If you are part of a rose society I assume you know the benefits of mulching. For any newer members, mulching can reduce the amount of blackspot. If you can't mulch then underplant... it's a green mulch and has an identical effect (and looks better too). The theory is that when it rains, or when you water, water splashes down onto the ground, on unmulched soil, throwing soil and other debris upwards onto the underside of the leaf. Ever wondered why it is always the very bottom leaves that show it first? From there it can spread to the higher reaches of the plant because as the fungi matures it breaks through the top of the leaf through which a fruiting body containing spores protrudes and if 'fired' upwards to infect higher leaves. Spores in the soil infect the leaf and then can spread. When you lay mulch down it reduces the impact of the water on the soil so fewer spores are splashed up onto the undersides of the leaves. This is why a lot of climbers climb cleanly when they reach a certain height above the ground. Once they put some distance between themselves and the ground the incidence of infection drops considerably because the spores do not reach them. Wind is not a major form of transmission.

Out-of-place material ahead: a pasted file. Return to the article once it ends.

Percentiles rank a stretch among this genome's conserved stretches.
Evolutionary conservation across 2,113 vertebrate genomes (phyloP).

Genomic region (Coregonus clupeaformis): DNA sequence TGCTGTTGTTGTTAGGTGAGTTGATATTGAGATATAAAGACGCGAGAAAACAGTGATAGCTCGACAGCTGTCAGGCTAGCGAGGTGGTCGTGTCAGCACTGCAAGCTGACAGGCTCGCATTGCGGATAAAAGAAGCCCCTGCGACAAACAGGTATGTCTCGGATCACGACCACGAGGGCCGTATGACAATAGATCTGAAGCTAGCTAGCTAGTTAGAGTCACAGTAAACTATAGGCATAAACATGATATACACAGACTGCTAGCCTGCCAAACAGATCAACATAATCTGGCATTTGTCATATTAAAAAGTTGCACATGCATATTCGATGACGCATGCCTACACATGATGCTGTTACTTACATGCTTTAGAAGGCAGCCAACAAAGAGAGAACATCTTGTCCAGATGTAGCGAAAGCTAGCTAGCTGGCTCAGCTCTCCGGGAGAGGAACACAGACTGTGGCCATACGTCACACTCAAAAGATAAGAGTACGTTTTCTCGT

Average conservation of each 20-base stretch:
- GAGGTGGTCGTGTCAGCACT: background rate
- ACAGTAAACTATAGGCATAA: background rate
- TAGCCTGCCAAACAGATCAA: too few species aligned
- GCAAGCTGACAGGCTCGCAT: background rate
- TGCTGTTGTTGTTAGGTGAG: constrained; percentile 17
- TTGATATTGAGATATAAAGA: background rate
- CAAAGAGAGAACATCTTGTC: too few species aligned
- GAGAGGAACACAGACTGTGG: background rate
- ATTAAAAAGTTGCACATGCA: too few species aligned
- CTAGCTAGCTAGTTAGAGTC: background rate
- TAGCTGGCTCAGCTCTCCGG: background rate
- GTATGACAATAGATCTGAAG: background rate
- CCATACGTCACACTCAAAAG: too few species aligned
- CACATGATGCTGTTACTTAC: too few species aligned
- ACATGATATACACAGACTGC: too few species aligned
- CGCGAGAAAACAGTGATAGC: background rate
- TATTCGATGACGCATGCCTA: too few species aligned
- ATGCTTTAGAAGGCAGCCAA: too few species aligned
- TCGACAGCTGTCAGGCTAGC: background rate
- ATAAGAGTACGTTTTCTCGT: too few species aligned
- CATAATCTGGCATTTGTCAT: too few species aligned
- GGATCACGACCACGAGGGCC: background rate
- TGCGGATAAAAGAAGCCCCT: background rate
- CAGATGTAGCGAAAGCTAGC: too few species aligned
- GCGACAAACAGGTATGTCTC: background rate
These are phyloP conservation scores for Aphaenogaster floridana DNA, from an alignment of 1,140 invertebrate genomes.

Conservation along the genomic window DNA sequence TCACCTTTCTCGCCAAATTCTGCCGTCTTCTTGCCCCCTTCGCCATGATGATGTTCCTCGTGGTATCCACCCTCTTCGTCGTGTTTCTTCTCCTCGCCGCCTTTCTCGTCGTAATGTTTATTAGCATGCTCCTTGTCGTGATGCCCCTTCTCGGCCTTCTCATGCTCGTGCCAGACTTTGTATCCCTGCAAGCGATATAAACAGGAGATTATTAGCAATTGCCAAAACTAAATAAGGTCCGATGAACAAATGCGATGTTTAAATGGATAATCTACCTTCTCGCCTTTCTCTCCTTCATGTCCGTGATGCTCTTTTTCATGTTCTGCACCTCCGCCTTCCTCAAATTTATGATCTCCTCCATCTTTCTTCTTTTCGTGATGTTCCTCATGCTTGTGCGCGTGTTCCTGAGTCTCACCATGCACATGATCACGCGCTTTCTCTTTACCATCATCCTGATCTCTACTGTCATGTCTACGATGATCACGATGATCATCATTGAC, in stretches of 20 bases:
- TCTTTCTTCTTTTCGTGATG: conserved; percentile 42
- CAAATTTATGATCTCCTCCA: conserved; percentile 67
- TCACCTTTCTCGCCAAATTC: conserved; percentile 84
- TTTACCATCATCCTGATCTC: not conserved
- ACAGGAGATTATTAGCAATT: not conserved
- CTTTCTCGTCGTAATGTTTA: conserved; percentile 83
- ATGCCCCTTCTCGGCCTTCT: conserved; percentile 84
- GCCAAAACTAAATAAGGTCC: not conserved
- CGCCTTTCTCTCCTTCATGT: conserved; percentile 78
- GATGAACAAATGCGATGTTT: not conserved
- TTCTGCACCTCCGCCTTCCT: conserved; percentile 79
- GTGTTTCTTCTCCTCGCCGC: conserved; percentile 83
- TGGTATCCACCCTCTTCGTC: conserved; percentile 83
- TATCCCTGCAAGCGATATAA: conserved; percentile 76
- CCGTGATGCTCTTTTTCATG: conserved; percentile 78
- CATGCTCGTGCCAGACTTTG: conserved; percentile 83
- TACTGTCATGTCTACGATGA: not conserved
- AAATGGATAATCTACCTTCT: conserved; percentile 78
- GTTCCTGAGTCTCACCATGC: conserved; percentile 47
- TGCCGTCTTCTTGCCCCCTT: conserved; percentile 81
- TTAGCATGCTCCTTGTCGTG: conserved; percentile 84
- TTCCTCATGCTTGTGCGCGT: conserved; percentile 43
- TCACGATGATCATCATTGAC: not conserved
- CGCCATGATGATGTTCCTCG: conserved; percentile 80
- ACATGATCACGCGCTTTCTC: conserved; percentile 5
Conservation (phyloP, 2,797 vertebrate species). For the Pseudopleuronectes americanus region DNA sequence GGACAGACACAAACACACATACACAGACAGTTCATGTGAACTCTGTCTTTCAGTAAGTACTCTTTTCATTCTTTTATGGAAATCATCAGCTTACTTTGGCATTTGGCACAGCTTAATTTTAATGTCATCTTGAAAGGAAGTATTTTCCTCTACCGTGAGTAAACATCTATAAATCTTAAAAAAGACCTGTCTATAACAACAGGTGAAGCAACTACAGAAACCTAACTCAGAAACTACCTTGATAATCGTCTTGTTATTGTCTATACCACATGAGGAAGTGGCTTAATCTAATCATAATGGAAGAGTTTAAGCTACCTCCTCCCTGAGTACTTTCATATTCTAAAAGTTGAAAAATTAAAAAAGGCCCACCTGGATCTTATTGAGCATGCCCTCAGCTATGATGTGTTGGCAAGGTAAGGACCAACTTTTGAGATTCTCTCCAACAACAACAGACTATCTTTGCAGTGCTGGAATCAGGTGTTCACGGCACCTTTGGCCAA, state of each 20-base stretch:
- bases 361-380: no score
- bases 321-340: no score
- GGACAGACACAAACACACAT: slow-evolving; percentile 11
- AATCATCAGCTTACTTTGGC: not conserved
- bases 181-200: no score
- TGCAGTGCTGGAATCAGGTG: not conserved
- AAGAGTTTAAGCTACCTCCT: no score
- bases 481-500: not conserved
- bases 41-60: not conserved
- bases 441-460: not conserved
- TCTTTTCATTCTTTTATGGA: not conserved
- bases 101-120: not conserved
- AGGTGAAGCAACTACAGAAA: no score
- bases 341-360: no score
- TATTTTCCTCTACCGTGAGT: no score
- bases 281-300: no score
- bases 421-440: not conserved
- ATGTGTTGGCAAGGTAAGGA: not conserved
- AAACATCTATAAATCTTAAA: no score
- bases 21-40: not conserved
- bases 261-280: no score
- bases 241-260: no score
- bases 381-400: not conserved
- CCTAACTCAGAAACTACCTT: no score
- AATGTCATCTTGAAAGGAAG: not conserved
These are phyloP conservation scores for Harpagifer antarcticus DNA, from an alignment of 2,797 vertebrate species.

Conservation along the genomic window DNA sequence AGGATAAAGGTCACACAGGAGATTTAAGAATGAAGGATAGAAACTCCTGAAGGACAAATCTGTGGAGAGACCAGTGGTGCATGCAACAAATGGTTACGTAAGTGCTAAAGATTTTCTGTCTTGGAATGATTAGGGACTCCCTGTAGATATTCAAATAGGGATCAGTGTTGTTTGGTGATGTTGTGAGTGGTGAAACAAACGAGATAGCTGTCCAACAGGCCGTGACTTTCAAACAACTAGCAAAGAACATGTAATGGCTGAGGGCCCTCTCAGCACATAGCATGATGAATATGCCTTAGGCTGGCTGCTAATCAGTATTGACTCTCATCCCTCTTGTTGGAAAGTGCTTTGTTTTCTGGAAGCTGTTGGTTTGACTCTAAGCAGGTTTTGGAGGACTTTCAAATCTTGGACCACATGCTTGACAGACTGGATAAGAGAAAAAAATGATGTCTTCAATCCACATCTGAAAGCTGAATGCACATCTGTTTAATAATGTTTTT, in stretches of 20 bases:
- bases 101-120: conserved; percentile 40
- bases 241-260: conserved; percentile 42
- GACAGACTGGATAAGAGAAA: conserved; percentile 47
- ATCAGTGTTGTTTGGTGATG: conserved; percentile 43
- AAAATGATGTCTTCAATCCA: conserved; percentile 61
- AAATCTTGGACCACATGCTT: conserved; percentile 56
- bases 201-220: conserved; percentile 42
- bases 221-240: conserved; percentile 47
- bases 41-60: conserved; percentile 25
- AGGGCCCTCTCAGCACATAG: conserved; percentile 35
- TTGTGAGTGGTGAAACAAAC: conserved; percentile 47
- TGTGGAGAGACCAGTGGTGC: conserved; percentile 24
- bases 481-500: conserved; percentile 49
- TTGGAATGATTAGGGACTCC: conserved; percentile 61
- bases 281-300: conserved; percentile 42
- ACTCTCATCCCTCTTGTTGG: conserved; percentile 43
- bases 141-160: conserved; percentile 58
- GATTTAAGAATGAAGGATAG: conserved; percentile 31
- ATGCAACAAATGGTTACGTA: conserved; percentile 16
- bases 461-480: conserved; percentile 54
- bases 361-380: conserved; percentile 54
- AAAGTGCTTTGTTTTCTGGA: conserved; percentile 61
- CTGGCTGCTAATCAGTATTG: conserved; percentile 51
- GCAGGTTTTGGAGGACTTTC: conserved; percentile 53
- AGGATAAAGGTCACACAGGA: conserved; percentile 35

Plants do have something that resembles an immune system and the healthier they are the more able they are to fight infections such as blackspot.

The best option is to grow resistant varieties and what is resistant for me may not be resistant for you. Breeders need to breed better roses and then people need to embrace them to weed out the poor ones.